Cost Calculation for Horizontal Cut-and-Fill Mining

Pugh, Gordon M. ; Rasmussen, David G.
Organization: Society for Mining, Metallurgy & Exploration
Pages: 25
Publication Date: Jan 1, 1982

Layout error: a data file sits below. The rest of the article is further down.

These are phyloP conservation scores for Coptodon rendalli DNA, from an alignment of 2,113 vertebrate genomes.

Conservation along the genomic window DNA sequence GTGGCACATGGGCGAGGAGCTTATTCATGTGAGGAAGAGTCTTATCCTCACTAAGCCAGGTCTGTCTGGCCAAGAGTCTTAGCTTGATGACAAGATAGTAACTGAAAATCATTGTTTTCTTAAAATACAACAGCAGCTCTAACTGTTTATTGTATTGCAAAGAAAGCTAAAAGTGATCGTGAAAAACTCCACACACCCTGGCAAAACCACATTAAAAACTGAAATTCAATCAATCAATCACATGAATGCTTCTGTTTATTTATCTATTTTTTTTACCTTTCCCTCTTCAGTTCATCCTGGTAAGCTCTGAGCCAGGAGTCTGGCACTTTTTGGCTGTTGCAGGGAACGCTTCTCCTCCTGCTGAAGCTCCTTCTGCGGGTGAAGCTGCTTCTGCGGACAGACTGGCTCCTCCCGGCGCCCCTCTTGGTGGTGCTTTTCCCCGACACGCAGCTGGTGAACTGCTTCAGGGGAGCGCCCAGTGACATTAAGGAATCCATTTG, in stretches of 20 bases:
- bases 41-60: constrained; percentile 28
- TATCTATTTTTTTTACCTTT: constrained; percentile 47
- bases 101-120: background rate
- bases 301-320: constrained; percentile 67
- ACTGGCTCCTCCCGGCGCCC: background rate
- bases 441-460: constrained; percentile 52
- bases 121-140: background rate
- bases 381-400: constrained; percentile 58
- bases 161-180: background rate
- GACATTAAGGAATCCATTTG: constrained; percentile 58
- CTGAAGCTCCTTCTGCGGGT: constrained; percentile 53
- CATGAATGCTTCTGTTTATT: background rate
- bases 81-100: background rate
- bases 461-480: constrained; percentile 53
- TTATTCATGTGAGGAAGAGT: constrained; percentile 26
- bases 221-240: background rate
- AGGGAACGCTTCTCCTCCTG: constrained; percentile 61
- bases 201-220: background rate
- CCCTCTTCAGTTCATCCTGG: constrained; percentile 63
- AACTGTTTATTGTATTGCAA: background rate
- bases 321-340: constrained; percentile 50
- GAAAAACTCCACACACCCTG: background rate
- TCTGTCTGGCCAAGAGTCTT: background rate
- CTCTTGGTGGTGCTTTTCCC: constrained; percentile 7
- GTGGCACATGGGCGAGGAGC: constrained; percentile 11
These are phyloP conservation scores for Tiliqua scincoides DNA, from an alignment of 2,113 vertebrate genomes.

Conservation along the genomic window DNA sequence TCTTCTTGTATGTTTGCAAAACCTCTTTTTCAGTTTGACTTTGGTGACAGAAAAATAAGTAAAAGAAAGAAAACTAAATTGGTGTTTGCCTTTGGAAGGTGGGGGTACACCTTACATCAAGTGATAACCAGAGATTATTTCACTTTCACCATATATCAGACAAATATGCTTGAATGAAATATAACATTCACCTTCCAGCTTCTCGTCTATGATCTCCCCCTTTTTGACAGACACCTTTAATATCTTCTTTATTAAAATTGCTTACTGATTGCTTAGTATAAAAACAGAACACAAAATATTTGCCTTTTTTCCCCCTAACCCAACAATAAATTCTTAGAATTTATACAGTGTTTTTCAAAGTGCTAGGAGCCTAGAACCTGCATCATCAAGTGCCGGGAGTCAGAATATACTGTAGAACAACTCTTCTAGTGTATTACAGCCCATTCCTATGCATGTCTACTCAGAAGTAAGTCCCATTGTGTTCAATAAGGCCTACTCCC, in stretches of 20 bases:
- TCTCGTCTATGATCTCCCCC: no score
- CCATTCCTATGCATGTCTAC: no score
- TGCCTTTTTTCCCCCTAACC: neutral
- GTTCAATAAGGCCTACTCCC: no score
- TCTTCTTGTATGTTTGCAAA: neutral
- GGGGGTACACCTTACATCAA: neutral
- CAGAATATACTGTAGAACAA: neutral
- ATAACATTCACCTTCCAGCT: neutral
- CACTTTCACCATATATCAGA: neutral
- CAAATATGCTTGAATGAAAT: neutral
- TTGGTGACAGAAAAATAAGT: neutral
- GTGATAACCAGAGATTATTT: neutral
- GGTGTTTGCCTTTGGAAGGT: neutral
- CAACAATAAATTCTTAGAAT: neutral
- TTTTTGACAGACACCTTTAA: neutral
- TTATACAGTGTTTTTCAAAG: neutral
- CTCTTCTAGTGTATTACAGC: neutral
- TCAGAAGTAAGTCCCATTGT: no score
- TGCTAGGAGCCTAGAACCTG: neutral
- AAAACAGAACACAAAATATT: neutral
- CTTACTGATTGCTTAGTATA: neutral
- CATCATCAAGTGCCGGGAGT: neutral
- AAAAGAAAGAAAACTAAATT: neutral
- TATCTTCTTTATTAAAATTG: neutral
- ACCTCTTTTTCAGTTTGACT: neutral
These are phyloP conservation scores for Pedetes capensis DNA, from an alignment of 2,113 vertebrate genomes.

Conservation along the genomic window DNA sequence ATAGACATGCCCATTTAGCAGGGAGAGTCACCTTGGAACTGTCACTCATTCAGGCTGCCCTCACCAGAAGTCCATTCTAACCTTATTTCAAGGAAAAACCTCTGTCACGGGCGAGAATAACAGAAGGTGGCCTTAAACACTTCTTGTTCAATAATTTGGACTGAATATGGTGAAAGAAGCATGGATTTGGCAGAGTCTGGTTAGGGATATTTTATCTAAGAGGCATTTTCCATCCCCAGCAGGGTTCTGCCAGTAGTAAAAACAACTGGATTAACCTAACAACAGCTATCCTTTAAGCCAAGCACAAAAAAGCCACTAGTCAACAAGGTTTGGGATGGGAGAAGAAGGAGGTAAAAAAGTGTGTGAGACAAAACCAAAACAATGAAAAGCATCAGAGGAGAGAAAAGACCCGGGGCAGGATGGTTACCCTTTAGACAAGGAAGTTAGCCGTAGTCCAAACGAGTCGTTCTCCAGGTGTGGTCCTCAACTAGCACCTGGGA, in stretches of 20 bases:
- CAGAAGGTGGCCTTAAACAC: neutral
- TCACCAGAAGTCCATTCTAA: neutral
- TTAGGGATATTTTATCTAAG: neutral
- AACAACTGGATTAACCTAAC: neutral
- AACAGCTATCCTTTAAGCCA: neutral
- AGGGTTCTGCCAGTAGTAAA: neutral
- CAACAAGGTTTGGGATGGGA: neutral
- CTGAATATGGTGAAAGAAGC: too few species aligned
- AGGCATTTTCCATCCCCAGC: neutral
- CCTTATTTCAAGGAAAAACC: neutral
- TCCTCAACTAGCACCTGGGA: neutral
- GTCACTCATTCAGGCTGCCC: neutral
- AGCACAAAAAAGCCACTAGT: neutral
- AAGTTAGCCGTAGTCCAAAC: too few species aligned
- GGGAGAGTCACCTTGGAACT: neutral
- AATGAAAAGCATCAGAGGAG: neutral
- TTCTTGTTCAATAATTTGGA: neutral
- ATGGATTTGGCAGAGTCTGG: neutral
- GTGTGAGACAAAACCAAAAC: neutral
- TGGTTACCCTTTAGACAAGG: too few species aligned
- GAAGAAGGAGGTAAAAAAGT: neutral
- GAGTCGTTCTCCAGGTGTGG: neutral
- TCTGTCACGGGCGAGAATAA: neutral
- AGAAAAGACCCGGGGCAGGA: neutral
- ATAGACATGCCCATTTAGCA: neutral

INTRODUCTION Variations of cut-and-fill stoping are the most com¬monly used methods for mining narrow, nearly vertical veins in the United States. These methods offer the best results for maximum recovery with minimum dilution of ore from veins that are irregular along either the strike or dip. The vein is developed along the strike length in 61 to 122-m (200 to 400-ft) blocks or stopes and vertical lifts of 48 to 61 m (160 to 200 ft). The level development is either on the vein or parallel to the vein with crosscuts intersecting the vein at right angles. Chutes, manways, and haulageways are established in the center of the stopes at the lower level of the ore block. Mining then proceeds by blasting down horizon¬tal cuts of the vein in both directions from the chutes. As the blasting continues to the outer limits of the stope, the broken ore is slushed into chutes. When a complete horizontal cut has been made, the service raise, including chutes, is raised to a height of a few feet from the back and the stope is filled with either sand fill or waste rock. Then the mining cycle is re¬peated until the stope reaches the level above. LEVEL DEVELOPMENT PRACTICES FOROVERHAND CUT-AND-FILL STOPING The two basic methods used are: the development of the haulage drift within the vein, or development of the haulage drift paralleling the vein in the foot or hang¬ing wall with crosscuts intersecting the vein perpendicu¬larly at 61 to 122-m (200 to 400-ft) intervals. The il¬lustrated methods of development show some of the variations which can be used to develop a stope block. Development for cut-and-fill stoping does not require the more elaborate schemes outlined for shrinkage or sublevel long-hole stoping. Many factors must be considered before deciding on a particular development plan and usually the nature of the vein or host rock will dictate which specific method to use. If the vein is relatively straight, then develop¬ment on the vein is feasible. Excessive ground pressures will necessitate the leaving of a sill pillar (Fig. la) and highly fractured or "heavy" ground will require timber¬ing (Fig. 1b). Development on the vein has the advan¬tage of reducing capital outlay and waste handling prob¬lems since the mined rock has value. But removal of the sill pillar is costly and time-consuming. Also, where no sill pillar is left, excessive timbering and subsequent level repair is a drawback. Development in either the footwall or hanging wall is the more common procedure and offers greater flexi¬bility in overall development of consecutive stoping blocks by partially disassociating the level development from stoping (Fig. 2). Chutes, manways, and service compartments com¬prise the next stage of development and are established in a variety of ways. They provide access to the stope, ventilation ducts, and muck removal. Several different development systems are in common use and average costs for each have been developed. Raise borers are used to establish ventilation and ac¬cess from level to level. They are normally reamed with 1.5 or 1.8-m (5 or 6-ft) cutterhead and may either be left bald or lined with a 1.2-m (4-ft) diam corrugated liner plate, depending upon ground conditions. The use of an Alimak raise climber is another effec¬tive method of driving a raise from level to level. The size usually is 2 m (7 ft) square. This will accommodate square-set timber which is later installed. This method of raising is not common, although it is a valuable tech¬nique especially when level spacing is several hundred feet.
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